Be Nettled for my the Vailed
Ntalra Empreaa t'oniimuj.
Tolsiio, 0., November 2. The
United H ales Kxprss Company has
another my ot r oua robbery ou its
haut'a to be clei,red nn and eottled f jr.
Ou the arrival of a Lake Shore train
from Chicago, last night, it was dis
covered here that Bonn thing wrong
ninted iu the express car that runs
closed and sealed between Chicago
and New York. An eximination de
veloped tho fact that the car had been
entered and that sundry packages
containing valuable merchandise had
btten opened by tbe robbura and an
unknown quantity carried away. Tbe
axpiew fuela'B at once took steps to
rover all evidence of the crime and
set about to Mud a clew to the robbtr
or rubbers. The car had been opened
in tiaua t and evidently by some one
who know more than would be ac
credited to an ordinary tblef. Sua
Dicion was at once dioected toward
certain employes, but it ia hoped they
mav be exculpated irom an niame.
Kupe.rinten.deDt Cone, of tha United
tttites Express uompany, and super
intendent T. J. Charleawortb, of the
Lake Hbore, were in conference today
with tha aid of the compaoy'a detec
tives, endeavoring to discover the per
petrators ot tbe crime.
Is failure mm Editor ot '
ornrj Life."
Naw Yobk. November! Tha TForU
baa tbia Interview about Mia Cleve
land : A. P. T. Elder, cf Ohicstrt. tha
fiabllaber of LUrrary Life. Mise, Cleve
ind's magaxine, was met in Broadway
yesterday by an old acquaintance.
"The atory that Mias Cleveland ia dis
pleased with Literary Lift," ha said,
"is absolutely taiae. I have a written
contract with ber, with heavy bonds
on both aides, until January 1st. Bhe
ia a little changeable in hor views and
opinions, but I never have experienced
any inconvenience irom tier. 1 nave
been advising her for some time about
ber health, as I felt tbat she waa
breaking down. Her services have
been appreciated by me, and should
Bhe withdraw temporarily from the
editorjhip of the magaiine, owing to
ber health, I shall send her a substan
tial chock each month above what her
contract calls for. The relations be
tween Miss Cleveland and myself have
uaen very pieaaant, and aha baa been
perfectly satiated wi'h the arrange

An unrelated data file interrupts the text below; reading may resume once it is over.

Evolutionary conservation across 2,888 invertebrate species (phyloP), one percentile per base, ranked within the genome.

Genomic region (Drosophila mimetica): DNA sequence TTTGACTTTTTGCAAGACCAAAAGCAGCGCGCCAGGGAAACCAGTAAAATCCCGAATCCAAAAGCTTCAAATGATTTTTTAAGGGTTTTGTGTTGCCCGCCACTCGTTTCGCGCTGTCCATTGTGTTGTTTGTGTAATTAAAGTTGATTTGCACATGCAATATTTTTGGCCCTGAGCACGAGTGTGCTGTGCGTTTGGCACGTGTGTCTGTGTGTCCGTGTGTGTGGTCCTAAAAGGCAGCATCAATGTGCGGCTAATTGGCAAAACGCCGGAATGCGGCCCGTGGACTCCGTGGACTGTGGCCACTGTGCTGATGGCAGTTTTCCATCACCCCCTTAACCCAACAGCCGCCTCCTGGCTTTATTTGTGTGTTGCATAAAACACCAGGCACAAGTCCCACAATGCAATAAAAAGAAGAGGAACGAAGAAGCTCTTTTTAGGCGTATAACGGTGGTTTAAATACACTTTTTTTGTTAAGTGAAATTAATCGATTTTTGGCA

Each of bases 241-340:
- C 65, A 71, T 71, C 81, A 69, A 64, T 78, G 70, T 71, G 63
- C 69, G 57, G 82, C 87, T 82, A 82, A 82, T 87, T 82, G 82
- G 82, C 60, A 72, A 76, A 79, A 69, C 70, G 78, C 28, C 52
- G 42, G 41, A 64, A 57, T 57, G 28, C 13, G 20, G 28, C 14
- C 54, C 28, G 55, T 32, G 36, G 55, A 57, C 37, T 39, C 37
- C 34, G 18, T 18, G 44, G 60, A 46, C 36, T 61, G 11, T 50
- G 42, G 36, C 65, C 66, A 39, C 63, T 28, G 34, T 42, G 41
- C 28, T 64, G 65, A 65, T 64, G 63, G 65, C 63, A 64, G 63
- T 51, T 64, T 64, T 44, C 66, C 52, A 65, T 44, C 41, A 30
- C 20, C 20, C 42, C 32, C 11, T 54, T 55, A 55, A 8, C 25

ments. Bhe has been overwoiked. In
addition to ker literary labors she has
received several hundred letters each
eok, the moBt ol which required
answer. She is now at Holland
Patent, whors I shall call upon her on
my way to Chicago "
Tmtw Ara Hot Borrj.
There is one thing nobody ever re
grets that ia, tbe day they first adopt
ed Parker's Tonic as their regular fam
II y medicine. Its range ia so wide
and ita good effects so sure, that notb
ing else, except good nursing, ar
needed in a sreat maioritv of naana
Buy It, try it, and afterward it will not
require any pralee (mm us.
The Brlk Canae mm Amlcaaneal
WaATBaRKOan, Tax., Novembers.
lue. urm oi A. u rcoiris A Co.. gen
eial moichandise, ol this city, made
n alignment yeaterdny to Nam 11
MUlikin, also of this city, for the
Dentin of thsir rred tors. The prop.
rty as igncd consista of their dry
iionlrt and grocery store in this city,
their dry gioda bianco, alore in Hills
horn and ihrir raloon in thia place.
Neither the area nor liabilities can
tie given ye. 'lhs stocks ami ai
counts of the firm will reach ioO.OtHl,
1 ho cause of the em tnmant was the
revere uiontb In the Wctt.
K. G. MS & CO.
From Parties Who Stole Their Rut.
Ings and Made lae of Tbem
for Troll t.
Chicaqi, III. November 2. A
novel suit will ha brought iu the
Uni'ed 8 atea Circuit Court, btfore
Judge Gresbam, by tbe at'oraeys f r
tbe R. G. Dun A Co. Mercantile
Agency. It seems tbat aome time
since the Farm Implement News Com
pany of Chicago publiahed a reference
book called the Standard Implement
Directory containing the names and
ratings of all dealers in agricultural
implements, seedsmen, farm agents,
and others engaged In kindred inter
ests. Dan & Co. claim that the namea
and ratings were stolen bodilv from
their reference book. Tbey declare
that in all their publications they pur
poaely misspell words and names and
allow other eriors of a trivial nature.
This is done in 'order to detect pira
cies. A record of these errors is kept.
I a this ins'ance evey one of the
errors Is repeated. Dun & 0). bave
their book covered by copyright,
and they never part with tueir
title to any one of their books;
tbey a e simply leased never
Bold. An edition of 6(i00
of the alleged printed bo k wai
piinted and plared on Bale at $15 a
copy. A large number of them have
alnady beu distributed. As it is too
late lo stop the r ifBue by injunction,
Dun A Co. s t up the claim that under
the copyiight law each Individual
bolder ol one of the Standard Imple